Created in 1992, ACEMS services the College medically and educationally. “During Interterm we have an EMT course taught on campus and during the year we have at least one first responder course,” said Emmet O’Hanlon ’03, director of operations.
Members of ACEMS are certified EMTs or first responders, but why do students undertake the 24 or 110 hours to train for these positions? “I wanted to learn the skills needed to help people. It would be a great way to practice my ‘doctor skills,'” said Elinor Lee ’05, a first responder. “Even though the classes were long, it was worth it. Now I can help people out during emergencies instead of just sitting there being able to do nothing.”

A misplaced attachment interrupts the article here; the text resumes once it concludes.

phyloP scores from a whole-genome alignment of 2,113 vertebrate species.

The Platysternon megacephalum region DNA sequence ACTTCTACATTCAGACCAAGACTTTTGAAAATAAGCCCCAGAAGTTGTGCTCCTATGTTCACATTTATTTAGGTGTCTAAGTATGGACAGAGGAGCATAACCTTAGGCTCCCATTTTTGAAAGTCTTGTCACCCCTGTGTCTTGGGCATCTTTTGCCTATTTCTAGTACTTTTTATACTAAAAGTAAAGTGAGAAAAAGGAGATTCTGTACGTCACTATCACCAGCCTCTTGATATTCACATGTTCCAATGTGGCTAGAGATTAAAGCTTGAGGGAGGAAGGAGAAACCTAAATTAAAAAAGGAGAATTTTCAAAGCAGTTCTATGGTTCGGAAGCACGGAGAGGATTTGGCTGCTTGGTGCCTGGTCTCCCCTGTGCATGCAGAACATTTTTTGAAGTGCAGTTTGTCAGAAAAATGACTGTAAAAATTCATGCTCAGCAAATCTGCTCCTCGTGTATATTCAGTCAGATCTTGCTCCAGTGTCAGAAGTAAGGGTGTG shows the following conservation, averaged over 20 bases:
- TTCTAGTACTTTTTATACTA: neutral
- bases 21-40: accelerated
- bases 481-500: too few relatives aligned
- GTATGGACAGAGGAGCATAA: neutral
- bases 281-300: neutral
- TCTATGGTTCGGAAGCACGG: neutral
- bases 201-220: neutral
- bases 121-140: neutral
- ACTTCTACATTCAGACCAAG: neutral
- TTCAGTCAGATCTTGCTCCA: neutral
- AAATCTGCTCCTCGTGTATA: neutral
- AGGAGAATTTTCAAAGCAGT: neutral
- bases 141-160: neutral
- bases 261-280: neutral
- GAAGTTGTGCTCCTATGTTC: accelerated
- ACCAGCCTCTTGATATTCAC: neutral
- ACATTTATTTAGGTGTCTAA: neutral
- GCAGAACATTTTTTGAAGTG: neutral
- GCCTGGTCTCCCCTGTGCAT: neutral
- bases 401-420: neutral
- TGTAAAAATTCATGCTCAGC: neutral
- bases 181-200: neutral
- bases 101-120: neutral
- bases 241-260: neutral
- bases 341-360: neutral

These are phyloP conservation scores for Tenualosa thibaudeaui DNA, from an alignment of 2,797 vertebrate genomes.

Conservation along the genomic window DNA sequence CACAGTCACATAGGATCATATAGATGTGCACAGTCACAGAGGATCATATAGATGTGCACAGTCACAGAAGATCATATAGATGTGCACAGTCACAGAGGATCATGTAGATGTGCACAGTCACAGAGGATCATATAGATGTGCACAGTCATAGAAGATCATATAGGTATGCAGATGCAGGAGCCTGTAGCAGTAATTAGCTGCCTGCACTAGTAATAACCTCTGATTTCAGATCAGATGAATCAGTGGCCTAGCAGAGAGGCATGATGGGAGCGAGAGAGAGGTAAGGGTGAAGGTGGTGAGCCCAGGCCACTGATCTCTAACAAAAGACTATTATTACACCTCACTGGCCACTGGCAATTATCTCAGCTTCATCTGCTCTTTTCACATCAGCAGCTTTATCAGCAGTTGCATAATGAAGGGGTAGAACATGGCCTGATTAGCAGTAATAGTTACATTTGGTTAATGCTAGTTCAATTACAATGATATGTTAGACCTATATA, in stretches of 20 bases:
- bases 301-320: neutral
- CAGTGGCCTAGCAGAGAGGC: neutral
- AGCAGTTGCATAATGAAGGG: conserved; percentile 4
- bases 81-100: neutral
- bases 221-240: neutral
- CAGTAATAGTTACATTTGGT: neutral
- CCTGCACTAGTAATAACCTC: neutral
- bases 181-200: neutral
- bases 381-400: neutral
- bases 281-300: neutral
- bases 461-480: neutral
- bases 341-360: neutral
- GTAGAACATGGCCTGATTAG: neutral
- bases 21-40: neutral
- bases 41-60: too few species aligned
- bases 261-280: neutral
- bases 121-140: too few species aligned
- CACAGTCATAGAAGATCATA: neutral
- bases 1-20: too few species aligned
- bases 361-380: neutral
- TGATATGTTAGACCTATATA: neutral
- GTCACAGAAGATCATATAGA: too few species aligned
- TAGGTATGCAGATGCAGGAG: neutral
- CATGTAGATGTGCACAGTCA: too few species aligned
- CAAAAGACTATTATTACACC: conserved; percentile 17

ACEMS isn’t comprised of just doctors-to-be. Many are simply interested in helping their peers. “I became an EMT right before college,” said O’Hanlon. “I just thought it was a great way to serve the community.”
This year, ACEMS has received a great number of calls, but the reason is not simply an increase in the number of accidents. “I think we do a pretty good job on campus,” said O’Hanlon. “People are less afraid to call us.”
“We are definitely getting a better reputation,” said Kwang. Students know that ACEMS is reliable and that the people will do a good job. One time I received four calls in one night.”
What do people call ACEMS to report? According to the ACEMS homepage, the greatest number of calls are alcohol-related (42%). Other calls include sprains and breaks (11%), head injuries (4%), burns (2%), lacerations (11%), seizures (2%) and allergic reactions (13%).